Barcoding’s services work in tandem with the IntelliTrack asset tracking platform, which drives operational excellence around assets, contracts and inventory. IntelliTrack allows you to:

  • Consolidate RMA data
  • Manage contracts and expirations
  • Track any brand of hardware in a single location
  • Centralize your data into a single repository for one source of truth

All of that creates supply chain visibility that improves productivity and reduces maintenance downtime.

3. Work smarter not harder using data

Your data customers shouldn’t have to spend time trying to make the data useable. One of the biggest killers of a good data strategy is bad data output—raw, unformatted data that requires tedious manual processes that take significant time to manipulate. Data should be delivered as a ready-to-use resource, on-demand, personalized for their needs and organized for quick decision-making. Understanding the processes, tools, applications, automations, and objectives of users should inform your data management approaches.

4. Monitor and ensure compliance at every level

Global enterprises have complex, sometimes conflicting compliance requirements, particularly in light of the many and varied data and privacy regulations that exist country-to-country and in the U.S., state-to-state. What’s more, many industries are now offering regulatory requirements and best practices, and, of particular concern, local governments are offering stricter rules around storage of their residents’ personal data.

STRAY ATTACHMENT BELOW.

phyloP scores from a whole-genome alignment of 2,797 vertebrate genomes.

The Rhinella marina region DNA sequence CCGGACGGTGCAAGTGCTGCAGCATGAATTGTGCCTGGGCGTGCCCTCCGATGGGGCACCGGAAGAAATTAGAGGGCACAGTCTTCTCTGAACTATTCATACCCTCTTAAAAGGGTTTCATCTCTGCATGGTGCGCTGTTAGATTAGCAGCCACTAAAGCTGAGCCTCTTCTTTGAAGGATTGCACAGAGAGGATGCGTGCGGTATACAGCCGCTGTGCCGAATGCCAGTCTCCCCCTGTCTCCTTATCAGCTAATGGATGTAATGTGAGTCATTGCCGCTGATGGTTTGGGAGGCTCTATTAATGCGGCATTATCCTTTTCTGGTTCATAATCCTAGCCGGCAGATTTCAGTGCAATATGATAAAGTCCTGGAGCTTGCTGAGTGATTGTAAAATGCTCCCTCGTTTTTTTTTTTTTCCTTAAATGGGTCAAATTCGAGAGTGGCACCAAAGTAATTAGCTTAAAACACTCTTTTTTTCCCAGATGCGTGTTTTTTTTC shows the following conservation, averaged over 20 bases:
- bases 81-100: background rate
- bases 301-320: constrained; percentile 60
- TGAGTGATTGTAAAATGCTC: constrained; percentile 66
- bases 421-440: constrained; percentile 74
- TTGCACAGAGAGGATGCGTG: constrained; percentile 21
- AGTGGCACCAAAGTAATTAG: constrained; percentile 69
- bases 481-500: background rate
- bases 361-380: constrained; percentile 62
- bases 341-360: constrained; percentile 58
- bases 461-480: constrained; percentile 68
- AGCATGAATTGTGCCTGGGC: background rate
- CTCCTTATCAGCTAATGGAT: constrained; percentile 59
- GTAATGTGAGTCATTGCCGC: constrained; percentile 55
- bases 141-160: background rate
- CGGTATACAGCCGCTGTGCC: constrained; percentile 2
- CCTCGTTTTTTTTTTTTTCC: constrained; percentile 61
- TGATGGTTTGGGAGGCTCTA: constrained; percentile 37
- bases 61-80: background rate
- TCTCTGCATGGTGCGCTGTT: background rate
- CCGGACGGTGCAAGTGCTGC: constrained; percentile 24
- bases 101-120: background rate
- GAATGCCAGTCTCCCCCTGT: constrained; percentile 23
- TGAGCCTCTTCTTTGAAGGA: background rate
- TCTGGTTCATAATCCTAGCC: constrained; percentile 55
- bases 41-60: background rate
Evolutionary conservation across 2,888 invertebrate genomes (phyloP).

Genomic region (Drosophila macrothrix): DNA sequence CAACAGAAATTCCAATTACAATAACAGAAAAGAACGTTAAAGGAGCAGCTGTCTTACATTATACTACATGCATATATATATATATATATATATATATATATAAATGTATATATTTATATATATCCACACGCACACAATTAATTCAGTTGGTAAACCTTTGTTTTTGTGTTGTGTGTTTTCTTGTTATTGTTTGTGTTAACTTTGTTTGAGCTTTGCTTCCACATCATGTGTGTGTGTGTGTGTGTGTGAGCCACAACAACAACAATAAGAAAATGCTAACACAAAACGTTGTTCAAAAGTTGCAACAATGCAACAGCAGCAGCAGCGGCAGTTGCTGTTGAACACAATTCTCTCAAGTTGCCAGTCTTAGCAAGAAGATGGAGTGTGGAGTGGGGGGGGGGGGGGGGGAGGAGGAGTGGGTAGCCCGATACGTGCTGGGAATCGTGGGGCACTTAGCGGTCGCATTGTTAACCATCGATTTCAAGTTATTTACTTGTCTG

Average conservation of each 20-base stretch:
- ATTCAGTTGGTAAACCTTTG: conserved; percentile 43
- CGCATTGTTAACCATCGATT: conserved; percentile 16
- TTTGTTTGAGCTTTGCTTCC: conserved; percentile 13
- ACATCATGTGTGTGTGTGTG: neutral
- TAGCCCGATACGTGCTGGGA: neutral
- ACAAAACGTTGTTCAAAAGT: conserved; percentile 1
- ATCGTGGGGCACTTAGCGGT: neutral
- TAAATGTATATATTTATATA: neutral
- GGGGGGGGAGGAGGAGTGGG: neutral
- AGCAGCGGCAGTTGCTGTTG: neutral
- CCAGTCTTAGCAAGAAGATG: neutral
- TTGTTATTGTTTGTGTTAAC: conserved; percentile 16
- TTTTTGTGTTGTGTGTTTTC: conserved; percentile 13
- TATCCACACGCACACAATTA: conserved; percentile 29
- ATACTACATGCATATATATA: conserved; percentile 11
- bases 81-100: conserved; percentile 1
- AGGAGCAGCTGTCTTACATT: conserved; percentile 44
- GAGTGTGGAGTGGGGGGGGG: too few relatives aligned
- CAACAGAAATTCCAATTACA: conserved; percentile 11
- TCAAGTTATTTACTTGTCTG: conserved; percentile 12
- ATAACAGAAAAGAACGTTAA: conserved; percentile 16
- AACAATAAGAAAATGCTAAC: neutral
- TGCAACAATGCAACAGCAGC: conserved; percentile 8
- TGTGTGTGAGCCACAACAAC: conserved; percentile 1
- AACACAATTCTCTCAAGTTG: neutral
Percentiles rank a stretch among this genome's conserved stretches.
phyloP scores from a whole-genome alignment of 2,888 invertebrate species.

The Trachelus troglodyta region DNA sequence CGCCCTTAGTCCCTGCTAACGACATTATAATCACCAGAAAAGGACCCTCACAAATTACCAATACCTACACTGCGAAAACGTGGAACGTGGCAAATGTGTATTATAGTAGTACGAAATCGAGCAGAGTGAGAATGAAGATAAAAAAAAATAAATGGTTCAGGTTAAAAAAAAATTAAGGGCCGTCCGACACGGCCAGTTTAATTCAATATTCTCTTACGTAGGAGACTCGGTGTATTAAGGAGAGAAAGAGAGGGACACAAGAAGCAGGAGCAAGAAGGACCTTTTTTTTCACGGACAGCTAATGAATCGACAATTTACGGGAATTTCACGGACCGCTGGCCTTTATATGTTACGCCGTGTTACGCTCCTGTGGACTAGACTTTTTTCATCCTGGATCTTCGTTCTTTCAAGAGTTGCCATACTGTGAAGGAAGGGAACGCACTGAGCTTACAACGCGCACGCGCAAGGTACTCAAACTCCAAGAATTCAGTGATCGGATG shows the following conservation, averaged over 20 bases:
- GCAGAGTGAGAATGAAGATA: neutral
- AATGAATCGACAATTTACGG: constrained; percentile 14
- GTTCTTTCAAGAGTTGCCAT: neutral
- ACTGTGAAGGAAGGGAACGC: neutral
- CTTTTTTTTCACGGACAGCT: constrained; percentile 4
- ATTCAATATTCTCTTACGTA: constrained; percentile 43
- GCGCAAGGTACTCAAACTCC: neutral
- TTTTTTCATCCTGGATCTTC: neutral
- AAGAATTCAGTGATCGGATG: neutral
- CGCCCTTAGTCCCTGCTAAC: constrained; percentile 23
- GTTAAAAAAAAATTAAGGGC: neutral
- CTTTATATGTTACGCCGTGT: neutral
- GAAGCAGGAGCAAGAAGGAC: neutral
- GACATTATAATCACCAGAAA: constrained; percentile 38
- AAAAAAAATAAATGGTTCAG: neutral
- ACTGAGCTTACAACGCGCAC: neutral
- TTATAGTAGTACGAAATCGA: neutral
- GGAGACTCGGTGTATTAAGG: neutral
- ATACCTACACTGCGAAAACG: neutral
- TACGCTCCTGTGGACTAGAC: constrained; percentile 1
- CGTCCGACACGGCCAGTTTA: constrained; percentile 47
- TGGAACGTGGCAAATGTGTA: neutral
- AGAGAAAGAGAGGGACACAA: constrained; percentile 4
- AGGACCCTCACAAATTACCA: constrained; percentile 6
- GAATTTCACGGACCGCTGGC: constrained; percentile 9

If you’re new to data regulation, start by reading up on the EU’s General Data Protection Regulations and California’s Consumer Privacy Act. Remember: it’s not just customers’ personally identifiable information that matters; website visitors’ information reported in aggregate and employees’ data collected as a necessity of doing business needs to be protected. That means implementing proactive compliance measures and ensuring regular compliance updates. At its simplest, anyone working with your data should be familiar with proper handling techniques and your organization should have a data privacy compliance officer who can answer questions as they arise.

5. Automate as many tasks as possible

Manual processes are slow, error-prone and more likely to deviate from your protocols and best practices. Using automation wherever possible helps standardize collection and ensure enterprise-wide consistency. One such tool that many proactive supply chain managers utilize is RFID, or radio frequency identification technology, which automates asset tracking and reduces the need for employees to physically locate and count inventory. RFID supply chain solutions abound, and the keys to success with them are in the up-front tasks of planning and piloting.

 Build data collection standards into every implementation and deployment of any new application, device, or other data source. While your IT department is responsible for monitoring data sources to prevent unanticipated changes that can have far-reaching consequences for users across the enterprise, everyone, including your supply chain and logistics teams, is responsible for enacting the standards set by IT and reporting any possible concerns to IT for swift resolution.